It’s officially summertime in France, but there’s concern about a fourth wave of Covid sweeping the country as the holidays kick off. Plus, those vaccinated with Indian-manufactured AstraZeneca vaccines may run into issues when travelling. Here are the five French news stories you need to know about this week.
1. French Summertime Begins
Today (July 6th) marks the day that French schools break up for their summer holidays, making it official—it’s summertime in France! Kids typically have about eight weeks of holiday and many workers also get four weeks holiday in August, so expect cities to empty out and roads to be busy over the coming weekends.
Other signs that summer is here include the opening of Paris’ urban beaches (there are three this year at Bassin de la Villette, along the Seine, and in the Jardins du Trocadéro) and the start of the annual summer sales (les soldes), which began on June 30th and will last until July 27th. This is one of only two annual sales in France (held at summer and Christmas), with discounting strictly regulated outside of these periods, so make the most of it if you’re looking for a bargain.
2. It’s Festival Season in France
After months of lockdowns, curfews, and strict health regulations, France is gearing up for a summer of fun (with health restrictions still in place, of course). This week sees the start of some of the country’s most popular events and festivals, most of which were cancelled last year due to the pandemic. The prestigious Avignon Theatre Festival kicked off yesterday, while the Cannes Film Festival starts today, and the Marseille Jazz Festival on Thursday. Friday (July 9th) also sees nightclubs reopening for the first time since March 2020.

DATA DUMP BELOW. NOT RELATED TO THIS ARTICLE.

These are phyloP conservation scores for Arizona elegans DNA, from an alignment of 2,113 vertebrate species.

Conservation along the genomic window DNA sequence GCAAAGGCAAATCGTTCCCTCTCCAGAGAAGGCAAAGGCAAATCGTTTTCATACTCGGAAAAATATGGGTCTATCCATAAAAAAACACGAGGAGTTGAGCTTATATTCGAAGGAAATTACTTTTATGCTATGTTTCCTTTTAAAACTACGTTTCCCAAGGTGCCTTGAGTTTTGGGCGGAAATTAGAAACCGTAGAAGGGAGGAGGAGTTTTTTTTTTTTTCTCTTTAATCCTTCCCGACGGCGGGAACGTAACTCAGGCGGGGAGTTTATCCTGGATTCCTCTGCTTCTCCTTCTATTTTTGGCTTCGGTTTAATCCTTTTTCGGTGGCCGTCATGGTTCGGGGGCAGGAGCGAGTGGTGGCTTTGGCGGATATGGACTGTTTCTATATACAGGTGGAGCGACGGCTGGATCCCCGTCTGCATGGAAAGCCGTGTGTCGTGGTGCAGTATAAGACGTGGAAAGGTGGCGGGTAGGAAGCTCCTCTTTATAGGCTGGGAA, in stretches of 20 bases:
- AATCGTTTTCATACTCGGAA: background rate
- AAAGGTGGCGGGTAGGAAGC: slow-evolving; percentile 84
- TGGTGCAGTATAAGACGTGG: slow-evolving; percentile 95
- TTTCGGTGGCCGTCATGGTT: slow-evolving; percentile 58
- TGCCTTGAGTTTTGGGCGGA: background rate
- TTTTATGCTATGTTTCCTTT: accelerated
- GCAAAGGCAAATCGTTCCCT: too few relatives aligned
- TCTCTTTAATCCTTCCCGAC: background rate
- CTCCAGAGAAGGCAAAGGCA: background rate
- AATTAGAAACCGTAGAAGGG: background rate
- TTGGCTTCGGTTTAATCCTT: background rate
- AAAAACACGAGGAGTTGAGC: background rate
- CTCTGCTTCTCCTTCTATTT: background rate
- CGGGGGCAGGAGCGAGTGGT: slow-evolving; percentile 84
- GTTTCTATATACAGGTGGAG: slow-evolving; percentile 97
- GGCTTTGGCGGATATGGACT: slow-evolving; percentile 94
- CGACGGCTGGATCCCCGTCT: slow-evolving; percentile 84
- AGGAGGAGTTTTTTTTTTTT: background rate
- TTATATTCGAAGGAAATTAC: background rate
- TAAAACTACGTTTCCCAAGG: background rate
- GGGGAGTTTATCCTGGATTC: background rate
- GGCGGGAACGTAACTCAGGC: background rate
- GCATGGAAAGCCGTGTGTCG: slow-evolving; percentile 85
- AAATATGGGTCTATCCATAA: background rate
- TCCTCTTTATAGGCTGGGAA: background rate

Remember that entrance for all large events and festivals requires a Pass Sanitaire (Health Pass) providing details of a negative Covid test or vaccination. Download France’s TousAntiCovid app and scan the QR code of your vaccination or Covid test certificate.
3. Delta Variant Increasing in France
Despite the steadily declining number of Covid-19 cases over the previous month, Olivier Véran, France’s health minister, has cautioned against being overly optimistic. A fourth wave of cases, caused by the delta variant currently sweeping through the UK, is inevitable, he warned on Sunday, and we should prepare to see numbers climbing again towards the end of July. This new variant is reportedly much more contagious, with case numbers rising among younger age groups as well.
There is currently an average of 2,500 new cases per day in France, around 30% of which are now due to the delta variant. This is still far behind the UK figures (averaging 10,000 new cases per day), but Véran insists that maintaining health measures, continuing the push for vaccinations, and employing test and trace systems will be crucial for keeping this fourth wave under control.
4. Walk-in Vaccine Centres